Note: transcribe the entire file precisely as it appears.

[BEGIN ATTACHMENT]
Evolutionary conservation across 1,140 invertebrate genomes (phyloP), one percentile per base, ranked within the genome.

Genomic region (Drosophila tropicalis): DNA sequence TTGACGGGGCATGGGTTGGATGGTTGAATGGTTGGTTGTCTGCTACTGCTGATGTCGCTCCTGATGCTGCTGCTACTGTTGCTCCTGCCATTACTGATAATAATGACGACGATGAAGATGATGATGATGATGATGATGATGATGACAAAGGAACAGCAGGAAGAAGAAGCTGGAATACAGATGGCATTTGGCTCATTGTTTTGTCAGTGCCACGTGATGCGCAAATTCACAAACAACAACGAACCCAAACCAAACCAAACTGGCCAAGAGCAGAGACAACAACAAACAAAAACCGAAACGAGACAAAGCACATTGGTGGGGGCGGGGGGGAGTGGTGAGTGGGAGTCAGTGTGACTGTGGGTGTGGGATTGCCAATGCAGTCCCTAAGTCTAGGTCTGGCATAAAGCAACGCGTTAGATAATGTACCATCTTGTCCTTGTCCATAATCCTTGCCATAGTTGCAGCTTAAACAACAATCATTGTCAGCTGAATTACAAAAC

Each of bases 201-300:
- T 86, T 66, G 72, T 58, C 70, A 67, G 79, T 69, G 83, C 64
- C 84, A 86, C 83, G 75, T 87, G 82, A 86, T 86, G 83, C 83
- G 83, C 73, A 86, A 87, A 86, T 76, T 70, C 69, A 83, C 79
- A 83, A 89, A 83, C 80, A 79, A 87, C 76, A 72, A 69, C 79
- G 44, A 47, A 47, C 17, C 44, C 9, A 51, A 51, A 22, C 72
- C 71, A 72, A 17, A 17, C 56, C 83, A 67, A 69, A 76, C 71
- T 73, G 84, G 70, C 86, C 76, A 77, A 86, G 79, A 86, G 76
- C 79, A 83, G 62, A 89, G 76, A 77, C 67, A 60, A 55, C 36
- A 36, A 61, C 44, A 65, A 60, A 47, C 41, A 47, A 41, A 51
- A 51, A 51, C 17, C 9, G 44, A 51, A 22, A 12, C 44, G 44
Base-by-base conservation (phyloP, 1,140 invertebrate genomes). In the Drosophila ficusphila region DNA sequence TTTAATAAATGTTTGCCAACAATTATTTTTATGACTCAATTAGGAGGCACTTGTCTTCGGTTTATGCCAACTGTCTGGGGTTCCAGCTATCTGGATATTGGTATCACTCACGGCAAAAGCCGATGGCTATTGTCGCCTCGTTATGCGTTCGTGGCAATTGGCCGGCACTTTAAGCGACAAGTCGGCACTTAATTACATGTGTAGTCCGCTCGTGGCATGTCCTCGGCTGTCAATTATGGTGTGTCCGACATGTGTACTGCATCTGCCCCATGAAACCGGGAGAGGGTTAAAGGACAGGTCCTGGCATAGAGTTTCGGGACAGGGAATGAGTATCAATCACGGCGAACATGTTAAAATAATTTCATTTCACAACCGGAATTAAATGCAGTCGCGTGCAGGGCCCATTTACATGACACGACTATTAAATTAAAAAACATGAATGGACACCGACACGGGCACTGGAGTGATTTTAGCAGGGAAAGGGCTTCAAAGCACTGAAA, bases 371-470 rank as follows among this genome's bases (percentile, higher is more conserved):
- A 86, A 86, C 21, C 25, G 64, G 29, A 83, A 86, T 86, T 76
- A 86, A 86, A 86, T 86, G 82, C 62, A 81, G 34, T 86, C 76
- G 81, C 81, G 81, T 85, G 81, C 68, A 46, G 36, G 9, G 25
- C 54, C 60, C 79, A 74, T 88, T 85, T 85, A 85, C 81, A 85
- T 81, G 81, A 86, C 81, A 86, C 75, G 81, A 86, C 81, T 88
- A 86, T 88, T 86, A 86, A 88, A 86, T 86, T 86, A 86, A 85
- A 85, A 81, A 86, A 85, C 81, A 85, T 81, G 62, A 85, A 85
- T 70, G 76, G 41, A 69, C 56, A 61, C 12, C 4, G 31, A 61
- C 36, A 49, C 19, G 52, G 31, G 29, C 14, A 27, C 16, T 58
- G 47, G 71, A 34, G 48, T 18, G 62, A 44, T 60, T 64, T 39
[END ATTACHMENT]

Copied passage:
Evolutionary conservation across 1,140 invertebrate genomes (phyloP), one percentile per base, ranked within the genome.

Genomic region (Drosophila tropicalis): DNA sequence TTGACGGGGCATGGGTTGGATGGTTGAATGGTTGGTTGTCTGCTACTGCTGATGTCGCTCCTGATGCTGCTGCTACTGTTGCTCCTGCCATTACTGATAATAATGACGACGATGAAGATGATGATGATGATGATGATGATGATGACAAAGGAACAGCAGGAAGAAGAAGCTGGAATACAGATGGCATTTGGCTCATTGTTTTGTCAGTGCCACGTGATGCGCAAATTCACAAACAACAACGAACCCAAACCAAACCAAACTGGCCAAGAGCAGAGACAACAACAAACAAAAACCGAAACGAGACAAAGCACATTGGTGGGGGCGGGGGGGAGTGGTGAGTGGGAGTCAGTGTGACTGTGGGTGTGGGATTGCCAATGCAGTCCCTAAGTCTAGGTCTGGCATAAAGCAACGCGTTAGATAATGTACCATCTTGTCCTTGTCCATAATCCTTGCCATAGTTGCAGCTTAAACAACAATCATTGTCAGCTGAATTACAAAAC

Each of bases 201-300:
- T 86, T 66, G 72, T 58, C 70, A 67, G 79, T 69, G 83, C 64
- C 84, A 86, C 83, G 75, T 87, G 82, A 86, T 86, G 83, C 83
- G 83, C 73, A 86, A 87, A 86, T 76, T 70, C 69, A 83, C 79
- A 83, A 89, A 83, C 80, A 79, A 87, C 76, A 72, A 69, C 79
- G 44, A 47, A 47, C 17, C 44, C 9, A 51, A 51, A 22, C 72
- C 71, A 72, A 17, A 17, C 56, C 83, A 67, A 69, A 76, C 71
- T 73, G 84, G 70, C 86, C 76, A 77, A 86, G 79, A 86, G 76
- C 79, A 83, G 62, A 89, G 76, A 77, C 67, A 60, A 55, C 36
- A 36, A 61, C 44, A 65, A 60, A 47, C 41, A 47, A 41, A 51
- A 51, A 51, C 17, C 9, G 44, A 51, A 22, A 12, C 44, G 44
Base-by-base conservation (phyloP, 1,140 invertebrate genomes). In the Drosophila ficusphila region DNA sequence TTTAATAAATGTTTGCCAACAATTATTTTTATGACTCAATTAGGAGGCACTTGTCTTCGGTTTATGCCAACTGTCTGGGGTTCCAGCTATCTGGATATTGGTATCACTCACGGCAAAAGCCGATGGCTATTGTCGCCTCGTTATGCGTTCGTGGCAATTGGCCGGCACTTTAAGCGACAAGTCGGCACTTAATTACATGTGTAGTCCGCTCGTGGCATGTCCTCGGCTGTCAATTATGGTGTGTCCGACATGTGTACTGCATCTGCCCCATGAAACCGGGAGAGGGTTAAAGGACAGGTCCTGGCATAGAGTTTCGGGACAGGGAATGAGTATCAATCACGGCGAACATGTTAAAATAATTTCATTTCACAACCGGAATTAAATGCAGTCGCGTGCAGGGCCCATTTACATGACACGACTATTAAATTAAAAAACATGAATGGACACCGACACGGGCACTGGAGTGATTTTAGCAGGGAAAGGGCTTCAAAGCACTGAAA, bases 371-470 rank as follows among this genome's bases (percentile, higher is more conserved):
- A 86, A 86, C 21, C 25, G 64, G 29, A 83, A 86, T 86, T 76
- A 86, A 86, A 86, T 86, G 82, C 62, A 81, G 34, T 86, C 76
- G 81, C 81, G 81, T 85, G 81, C 68, A 46, G 36, G 9, G 25
- C 54, C 60, C 79, A 74, T 88, T 85, T 85, A 85, C 81, A 85
- T 81, G 81, A 86, C 81, A 86, C 75, G 81, A 86, C 81, T 88
- A 86, T 88, T 86, A 86, A 88, A 86, T 86, T 86, A 86, A 85
- A 85, A 81, A 86, A 85, C 81, A 85, T 81, G 62, A 85, A 85
- T 70, G 76, G 41, A 69, C 56, A 61, C 12, C 4, G 31, A 61
- C 36, A 49, C 19, G 52, G 31, G 29, C 14, A 27, C 16, T 58
- G 47, G 71, A 34, G 48, T 18, G 62, A 44, T 60, T 64, T 39